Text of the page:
June 16, 2016

Conflict Type 3: Reflective Conflict

We’re continuing our tour of conflict today. I had been searching around for examples of reflective conflict when I remembered that Nikki, one of my Nurture Email Mastery students, recently sent me this to review:

Pete, my husband of 29 years walked into the home office where I was working. He cleared his throat.

“Hey Nik, I’ve just spoken with a TV producer who wants us to appear on a documentary about infidelity. Is that something you would be interested in?’

He eyed me curiously, trying to gauge my reaction.

Would I be horrified by the prospect of this? After all, just four short years ago I would rather have poked red hot needles in my eyes than let anyone know my hubby had cheated on me. I certainly would not have contemplated broadcasting it on national TV.

I paused and considered the request for a moment. Then I…

Reflective conflict is the ongoing mind-chatter that goes on in your head. Rather than fight with another person you end up fighting with yourself. Reflective conflict is about the universal human notion of choice and dilemma.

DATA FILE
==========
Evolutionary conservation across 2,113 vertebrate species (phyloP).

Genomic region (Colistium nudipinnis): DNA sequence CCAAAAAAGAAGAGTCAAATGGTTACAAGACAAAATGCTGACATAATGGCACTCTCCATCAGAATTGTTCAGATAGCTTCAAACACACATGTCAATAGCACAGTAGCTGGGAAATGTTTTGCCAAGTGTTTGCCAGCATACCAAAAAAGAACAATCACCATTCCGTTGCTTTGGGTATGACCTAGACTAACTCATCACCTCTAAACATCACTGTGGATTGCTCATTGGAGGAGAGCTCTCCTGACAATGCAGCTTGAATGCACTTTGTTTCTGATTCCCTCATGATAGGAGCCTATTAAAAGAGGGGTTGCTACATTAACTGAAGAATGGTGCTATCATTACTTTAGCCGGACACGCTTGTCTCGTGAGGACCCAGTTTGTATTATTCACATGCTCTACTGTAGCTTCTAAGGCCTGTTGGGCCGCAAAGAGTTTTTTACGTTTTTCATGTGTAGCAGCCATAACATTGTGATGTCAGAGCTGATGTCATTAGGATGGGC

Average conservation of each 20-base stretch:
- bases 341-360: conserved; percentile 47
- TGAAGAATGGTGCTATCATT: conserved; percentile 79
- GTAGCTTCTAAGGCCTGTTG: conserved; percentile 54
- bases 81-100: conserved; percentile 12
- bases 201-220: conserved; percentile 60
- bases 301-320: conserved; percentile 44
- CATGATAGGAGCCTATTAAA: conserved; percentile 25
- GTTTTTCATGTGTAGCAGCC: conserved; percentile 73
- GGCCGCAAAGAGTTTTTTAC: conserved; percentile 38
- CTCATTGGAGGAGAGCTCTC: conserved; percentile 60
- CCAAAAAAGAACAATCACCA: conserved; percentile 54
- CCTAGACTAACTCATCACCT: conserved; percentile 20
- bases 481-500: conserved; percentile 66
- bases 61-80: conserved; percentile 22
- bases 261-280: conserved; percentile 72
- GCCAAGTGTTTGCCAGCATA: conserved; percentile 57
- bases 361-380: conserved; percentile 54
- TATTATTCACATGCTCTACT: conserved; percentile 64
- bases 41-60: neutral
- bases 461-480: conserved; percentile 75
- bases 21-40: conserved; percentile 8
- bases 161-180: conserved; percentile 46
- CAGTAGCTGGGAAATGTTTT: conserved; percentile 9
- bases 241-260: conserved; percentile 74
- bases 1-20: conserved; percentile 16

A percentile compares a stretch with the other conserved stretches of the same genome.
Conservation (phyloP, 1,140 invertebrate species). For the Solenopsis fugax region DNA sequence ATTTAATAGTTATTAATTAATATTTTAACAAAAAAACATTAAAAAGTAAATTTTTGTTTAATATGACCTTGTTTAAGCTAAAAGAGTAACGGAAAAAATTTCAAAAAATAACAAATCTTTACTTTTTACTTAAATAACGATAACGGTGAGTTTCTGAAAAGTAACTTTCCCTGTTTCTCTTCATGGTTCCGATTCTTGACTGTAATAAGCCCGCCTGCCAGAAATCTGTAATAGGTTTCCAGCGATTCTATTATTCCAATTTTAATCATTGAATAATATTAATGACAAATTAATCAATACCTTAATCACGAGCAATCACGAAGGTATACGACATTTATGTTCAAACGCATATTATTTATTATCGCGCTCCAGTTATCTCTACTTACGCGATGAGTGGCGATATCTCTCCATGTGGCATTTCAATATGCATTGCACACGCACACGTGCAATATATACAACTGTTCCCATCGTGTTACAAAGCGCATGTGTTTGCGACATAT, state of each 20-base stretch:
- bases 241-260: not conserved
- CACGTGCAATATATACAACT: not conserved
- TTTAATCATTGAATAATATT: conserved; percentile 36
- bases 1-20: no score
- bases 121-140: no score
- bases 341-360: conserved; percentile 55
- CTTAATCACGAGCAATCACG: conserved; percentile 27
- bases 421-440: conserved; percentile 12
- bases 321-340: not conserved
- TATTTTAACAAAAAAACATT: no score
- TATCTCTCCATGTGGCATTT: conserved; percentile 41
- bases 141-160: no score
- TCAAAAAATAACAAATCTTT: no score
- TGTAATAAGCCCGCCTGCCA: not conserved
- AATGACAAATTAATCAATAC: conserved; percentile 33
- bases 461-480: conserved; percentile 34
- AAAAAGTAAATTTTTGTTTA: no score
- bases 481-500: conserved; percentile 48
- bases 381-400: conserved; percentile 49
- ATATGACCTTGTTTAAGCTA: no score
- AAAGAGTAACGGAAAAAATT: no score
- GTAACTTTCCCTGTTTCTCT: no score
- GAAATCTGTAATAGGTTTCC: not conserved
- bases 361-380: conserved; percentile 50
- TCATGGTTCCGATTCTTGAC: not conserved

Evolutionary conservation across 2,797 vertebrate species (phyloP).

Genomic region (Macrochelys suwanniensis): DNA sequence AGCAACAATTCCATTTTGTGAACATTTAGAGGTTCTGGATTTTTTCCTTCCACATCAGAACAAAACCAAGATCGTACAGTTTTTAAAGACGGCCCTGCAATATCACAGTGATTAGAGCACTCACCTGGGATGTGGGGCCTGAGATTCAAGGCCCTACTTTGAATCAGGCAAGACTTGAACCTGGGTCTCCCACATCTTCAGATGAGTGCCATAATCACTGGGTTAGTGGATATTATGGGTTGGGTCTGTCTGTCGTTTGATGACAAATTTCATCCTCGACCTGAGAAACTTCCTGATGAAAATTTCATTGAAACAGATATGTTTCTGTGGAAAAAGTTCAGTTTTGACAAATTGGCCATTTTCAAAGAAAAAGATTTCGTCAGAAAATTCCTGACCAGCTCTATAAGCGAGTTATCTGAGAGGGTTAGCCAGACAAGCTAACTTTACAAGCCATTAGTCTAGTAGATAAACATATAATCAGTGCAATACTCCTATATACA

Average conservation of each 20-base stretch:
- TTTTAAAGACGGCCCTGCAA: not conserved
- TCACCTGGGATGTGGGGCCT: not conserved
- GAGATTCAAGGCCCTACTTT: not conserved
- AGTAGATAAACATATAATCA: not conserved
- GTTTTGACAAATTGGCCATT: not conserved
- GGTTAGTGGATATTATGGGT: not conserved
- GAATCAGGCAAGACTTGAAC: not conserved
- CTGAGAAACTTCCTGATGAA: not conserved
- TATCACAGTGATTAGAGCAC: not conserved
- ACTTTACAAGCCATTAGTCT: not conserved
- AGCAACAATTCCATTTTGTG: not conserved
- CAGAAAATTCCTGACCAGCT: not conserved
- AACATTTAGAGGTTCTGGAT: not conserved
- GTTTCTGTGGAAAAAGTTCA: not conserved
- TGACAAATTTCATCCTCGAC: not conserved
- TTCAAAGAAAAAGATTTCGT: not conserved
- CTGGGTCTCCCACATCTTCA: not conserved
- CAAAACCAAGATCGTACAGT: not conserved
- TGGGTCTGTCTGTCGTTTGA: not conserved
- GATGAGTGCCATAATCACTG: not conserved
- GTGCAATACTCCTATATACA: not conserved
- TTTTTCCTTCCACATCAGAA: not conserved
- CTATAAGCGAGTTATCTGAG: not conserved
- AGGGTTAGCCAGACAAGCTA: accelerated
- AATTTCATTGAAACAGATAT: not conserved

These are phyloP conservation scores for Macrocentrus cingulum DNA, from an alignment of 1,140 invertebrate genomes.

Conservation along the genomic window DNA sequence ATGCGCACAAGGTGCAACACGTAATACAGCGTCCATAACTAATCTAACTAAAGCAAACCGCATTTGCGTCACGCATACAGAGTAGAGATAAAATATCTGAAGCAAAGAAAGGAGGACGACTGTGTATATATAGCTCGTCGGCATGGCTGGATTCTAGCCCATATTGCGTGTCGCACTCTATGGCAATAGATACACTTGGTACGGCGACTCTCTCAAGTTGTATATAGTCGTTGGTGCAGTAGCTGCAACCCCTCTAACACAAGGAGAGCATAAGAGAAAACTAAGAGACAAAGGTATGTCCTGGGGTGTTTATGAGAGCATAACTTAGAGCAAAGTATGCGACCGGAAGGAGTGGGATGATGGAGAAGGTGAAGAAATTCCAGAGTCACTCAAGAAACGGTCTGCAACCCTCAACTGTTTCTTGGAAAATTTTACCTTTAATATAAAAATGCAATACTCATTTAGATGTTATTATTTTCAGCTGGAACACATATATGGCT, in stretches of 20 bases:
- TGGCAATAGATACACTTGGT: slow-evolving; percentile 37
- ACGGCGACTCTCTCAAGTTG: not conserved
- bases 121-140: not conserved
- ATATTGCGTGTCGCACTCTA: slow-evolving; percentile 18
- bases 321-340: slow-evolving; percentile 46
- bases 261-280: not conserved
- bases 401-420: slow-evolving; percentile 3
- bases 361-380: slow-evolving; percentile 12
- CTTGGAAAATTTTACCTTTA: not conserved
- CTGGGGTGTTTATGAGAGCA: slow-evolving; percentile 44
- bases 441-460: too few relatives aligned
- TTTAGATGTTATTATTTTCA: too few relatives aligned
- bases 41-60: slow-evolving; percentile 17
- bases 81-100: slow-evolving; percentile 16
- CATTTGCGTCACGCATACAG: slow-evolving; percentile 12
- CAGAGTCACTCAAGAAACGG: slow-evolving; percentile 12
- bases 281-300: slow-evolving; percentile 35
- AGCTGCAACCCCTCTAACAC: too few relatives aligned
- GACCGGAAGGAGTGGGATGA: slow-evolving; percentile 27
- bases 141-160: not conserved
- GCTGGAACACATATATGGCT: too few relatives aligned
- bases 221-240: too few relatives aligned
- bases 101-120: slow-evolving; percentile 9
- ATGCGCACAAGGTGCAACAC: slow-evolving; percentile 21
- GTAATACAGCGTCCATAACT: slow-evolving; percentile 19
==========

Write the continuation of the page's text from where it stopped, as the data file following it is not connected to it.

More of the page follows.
Reflective conflict is unlikely to ever be a story in its own right, more often it will be a paragraph or two.

There are two reasons to use reflective conflict in your writing.

The first is that reflective conflict makes you vulnerable. In effect you are offering the reader a peek into the inner secrets of your head. This vulnerability is what creates real emotional connection.

You can’t emotionally connect with somebody who has their guard up all the time.

The second reason is to add intrigue. Nikki could have cut out the reflective paragraph beginning ‘Would I be horrified’, but the writing would be less intriguing. Reflective conflict delays giving your reader the answer to the question you have posed.

Another thing that works here is the reflective conflict paragraph has been set up by a much shorter intriguing sentence; ‘He eyed me curiously, trying to gauge my reaction.’

Reflective conflict paragraphs tend to be longer than average. You are trying to work things out in your head, and this takes more space on the page.

The correct way to lead in to a reflective paragraph is to deliver a short sentence that underlines the question in the reader’s mind.

Note also the question was not posed directly, but through dialogue. Dialogue is a subtle way of raising a question in your reader’s mind because the question is raised in the natural flow of the story, not directly by you as the narrator.

The question felt un-forced because it was worked into the dialogue.

We’ve gone more in-depth into this than I had planned today, but this is the sort of thing we go over for five weeks in Nurture Email Mastery.

If all of that sounded interesting you should join the course. If not, probably not!

Rob Drummond

Rob Drummond runs the Maze Marketing Podcast and Maze Mastery. Rob specialises in content production, ad creation, storytelling and CRM systems. He has two published books, Magnetic Expertise and Simple Story Selling, affordable on Amazon.